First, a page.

Hearing loss is a natural part of aging nobody likes to admit is happening. But happen it does – and ignoring it comes with a cost. It could put you at risk for another feared consequence of aging: dementia, which affects 60 to 80 percent more Black Americans than white Americans.
“The greater your hearing loss, the more likely you are to develop dementia,” Dr. Alexander Chern, an ear, nose and throat doctor at New York-Presbyterian Hospital in New York City says.
By age 70, research shows 2 in 3 U.S. adults have lost some hearing. Yet the vast majority – more than 80% – fail to seek treatment. Age-related hearing loss is the largest modifiable risk factor for dementia, according to a 2020 report from the Lancet Commission on dementia prevention and care. Hearing loss in midlife accounts for an estimated 8.2% of all dementia cases.
But why that is remains unclear.
What is the link between dementia and hearing loss?
Just as there are many causes for dementia, there also are many potential mechanisms linking hearing loss to a decline in brain health, experts say. And as with dementia, it’s possible more than one is operating at the same time, Timothy Griffiths, a professor of cognitive neurology at Newcastle University in Newcastle Upon Tyne, England says.
One possibility is that the same disease process causing hearing to deteriorate is likewise harming cognition, Griffiths, adds. For example, the small strokes that cause vascular dementia could be affecting the inner ear. Another possibility is that hearing loss decreases activity in key regions of the brain responsible for thinking, leading to an increase in neurodegeneration.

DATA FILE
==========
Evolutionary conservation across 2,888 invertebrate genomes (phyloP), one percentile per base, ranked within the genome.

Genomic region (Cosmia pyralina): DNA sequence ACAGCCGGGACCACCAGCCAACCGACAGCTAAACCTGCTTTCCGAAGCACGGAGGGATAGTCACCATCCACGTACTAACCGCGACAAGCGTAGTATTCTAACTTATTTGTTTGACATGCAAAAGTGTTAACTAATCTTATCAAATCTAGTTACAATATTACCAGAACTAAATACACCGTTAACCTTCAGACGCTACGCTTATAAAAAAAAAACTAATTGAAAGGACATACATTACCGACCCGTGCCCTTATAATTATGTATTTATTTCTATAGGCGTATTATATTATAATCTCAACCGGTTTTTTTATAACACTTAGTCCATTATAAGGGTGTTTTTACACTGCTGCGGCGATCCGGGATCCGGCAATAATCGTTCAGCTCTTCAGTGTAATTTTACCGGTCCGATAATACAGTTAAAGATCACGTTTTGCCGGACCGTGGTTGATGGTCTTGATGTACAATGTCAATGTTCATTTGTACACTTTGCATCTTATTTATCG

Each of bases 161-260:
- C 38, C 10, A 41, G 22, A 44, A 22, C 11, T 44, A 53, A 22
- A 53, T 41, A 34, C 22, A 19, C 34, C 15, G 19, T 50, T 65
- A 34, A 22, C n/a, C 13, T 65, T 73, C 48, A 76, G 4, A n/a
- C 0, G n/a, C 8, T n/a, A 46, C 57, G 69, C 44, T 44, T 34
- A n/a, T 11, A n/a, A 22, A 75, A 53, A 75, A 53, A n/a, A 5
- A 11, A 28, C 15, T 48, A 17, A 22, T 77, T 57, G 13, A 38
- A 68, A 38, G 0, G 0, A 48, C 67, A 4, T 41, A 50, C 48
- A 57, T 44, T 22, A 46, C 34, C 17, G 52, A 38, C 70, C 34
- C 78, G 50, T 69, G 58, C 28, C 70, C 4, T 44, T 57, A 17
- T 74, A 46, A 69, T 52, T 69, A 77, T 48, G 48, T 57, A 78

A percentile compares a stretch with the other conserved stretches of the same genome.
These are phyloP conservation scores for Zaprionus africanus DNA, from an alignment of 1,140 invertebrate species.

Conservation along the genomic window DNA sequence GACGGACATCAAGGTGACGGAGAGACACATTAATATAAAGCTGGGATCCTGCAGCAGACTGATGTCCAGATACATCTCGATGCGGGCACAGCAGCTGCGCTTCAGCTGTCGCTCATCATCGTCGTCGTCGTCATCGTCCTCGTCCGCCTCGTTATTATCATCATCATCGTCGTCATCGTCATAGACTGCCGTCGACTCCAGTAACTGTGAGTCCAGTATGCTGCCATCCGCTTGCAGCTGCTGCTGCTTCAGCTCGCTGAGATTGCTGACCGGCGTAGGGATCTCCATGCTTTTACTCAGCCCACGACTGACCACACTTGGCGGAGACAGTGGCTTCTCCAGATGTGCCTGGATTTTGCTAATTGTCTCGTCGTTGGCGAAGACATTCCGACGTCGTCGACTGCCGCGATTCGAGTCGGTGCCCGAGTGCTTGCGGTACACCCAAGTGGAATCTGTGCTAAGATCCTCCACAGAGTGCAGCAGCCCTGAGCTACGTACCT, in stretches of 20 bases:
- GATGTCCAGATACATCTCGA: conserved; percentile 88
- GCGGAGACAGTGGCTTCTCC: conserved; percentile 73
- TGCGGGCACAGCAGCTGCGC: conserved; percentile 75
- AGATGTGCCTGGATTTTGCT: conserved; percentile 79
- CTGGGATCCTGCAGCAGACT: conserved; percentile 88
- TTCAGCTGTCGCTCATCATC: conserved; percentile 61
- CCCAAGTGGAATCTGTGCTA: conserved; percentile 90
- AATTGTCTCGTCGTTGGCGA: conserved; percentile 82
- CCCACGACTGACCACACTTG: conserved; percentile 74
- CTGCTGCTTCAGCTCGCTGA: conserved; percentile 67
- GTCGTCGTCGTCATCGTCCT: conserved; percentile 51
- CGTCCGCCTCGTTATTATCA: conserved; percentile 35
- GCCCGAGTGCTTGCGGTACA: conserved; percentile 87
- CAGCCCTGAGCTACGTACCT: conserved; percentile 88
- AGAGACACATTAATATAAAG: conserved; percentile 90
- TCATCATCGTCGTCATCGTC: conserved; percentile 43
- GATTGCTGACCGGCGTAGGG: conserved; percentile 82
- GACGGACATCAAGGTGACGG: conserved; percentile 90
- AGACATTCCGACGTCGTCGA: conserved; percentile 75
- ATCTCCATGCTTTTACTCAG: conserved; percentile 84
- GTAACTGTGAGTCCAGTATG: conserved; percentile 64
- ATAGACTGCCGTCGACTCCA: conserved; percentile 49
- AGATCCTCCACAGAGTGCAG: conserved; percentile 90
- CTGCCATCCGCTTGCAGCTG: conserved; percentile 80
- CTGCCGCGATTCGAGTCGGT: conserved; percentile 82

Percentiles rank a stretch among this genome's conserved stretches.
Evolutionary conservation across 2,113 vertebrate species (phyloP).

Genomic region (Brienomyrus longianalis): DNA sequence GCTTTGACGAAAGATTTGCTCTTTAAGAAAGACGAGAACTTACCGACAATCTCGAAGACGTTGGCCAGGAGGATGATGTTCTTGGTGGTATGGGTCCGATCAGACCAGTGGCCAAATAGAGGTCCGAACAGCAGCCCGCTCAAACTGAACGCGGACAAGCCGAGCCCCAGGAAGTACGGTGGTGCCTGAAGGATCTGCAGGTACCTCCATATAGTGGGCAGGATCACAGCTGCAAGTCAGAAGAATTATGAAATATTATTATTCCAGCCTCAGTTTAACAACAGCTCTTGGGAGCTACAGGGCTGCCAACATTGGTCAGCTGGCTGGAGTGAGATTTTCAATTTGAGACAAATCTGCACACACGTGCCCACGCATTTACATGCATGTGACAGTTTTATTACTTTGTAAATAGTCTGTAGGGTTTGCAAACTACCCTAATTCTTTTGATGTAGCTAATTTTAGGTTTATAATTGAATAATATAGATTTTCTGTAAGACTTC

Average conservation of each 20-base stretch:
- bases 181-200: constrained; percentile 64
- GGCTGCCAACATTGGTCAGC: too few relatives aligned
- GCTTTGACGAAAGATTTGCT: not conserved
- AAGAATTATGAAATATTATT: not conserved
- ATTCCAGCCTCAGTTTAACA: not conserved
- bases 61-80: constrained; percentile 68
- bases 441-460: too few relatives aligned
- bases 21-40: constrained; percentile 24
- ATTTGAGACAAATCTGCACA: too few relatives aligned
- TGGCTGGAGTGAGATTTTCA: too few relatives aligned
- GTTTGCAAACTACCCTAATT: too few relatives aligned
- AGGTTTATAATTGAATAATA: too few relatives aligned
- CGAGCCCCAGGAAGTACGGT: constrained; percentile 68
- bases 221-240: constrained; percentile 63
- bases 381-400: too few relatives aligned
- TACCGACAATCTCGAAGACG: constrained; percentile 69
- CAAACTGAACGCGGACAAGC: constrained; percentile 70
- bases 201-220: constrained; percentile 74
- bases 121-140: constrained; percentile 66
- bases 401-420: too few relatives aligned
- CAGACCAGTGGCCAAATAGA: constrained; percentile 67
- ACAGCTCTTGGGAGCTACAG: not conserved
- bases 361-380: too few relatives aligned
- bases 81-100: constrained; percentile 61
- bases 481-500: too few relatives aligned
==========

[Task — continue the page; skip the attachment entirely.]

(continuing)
“It could be there’s a boosting effect on the brain from being able to hear, which allows you to better process auditory signals and experience speech and communication and emotional communication,” he says. “Impoverished input leads to impoverished brain reserve, so that leads to a higher risk for dementia.”
A third possibility is that hearing loss forces a person to drain other cognitive resources, Griffiths shares. “A large number of studies suggest listening under difficult conditions makes it harder to carry out other tasks that require attention. You have to use a lot more brain effort to listen to things, and that brain effort is taking away from the amount of resource you might devote to other activities.”
Or, it could be that increased activity in the part of the brain responsible for listening under difficult conditions triggers acceleration of the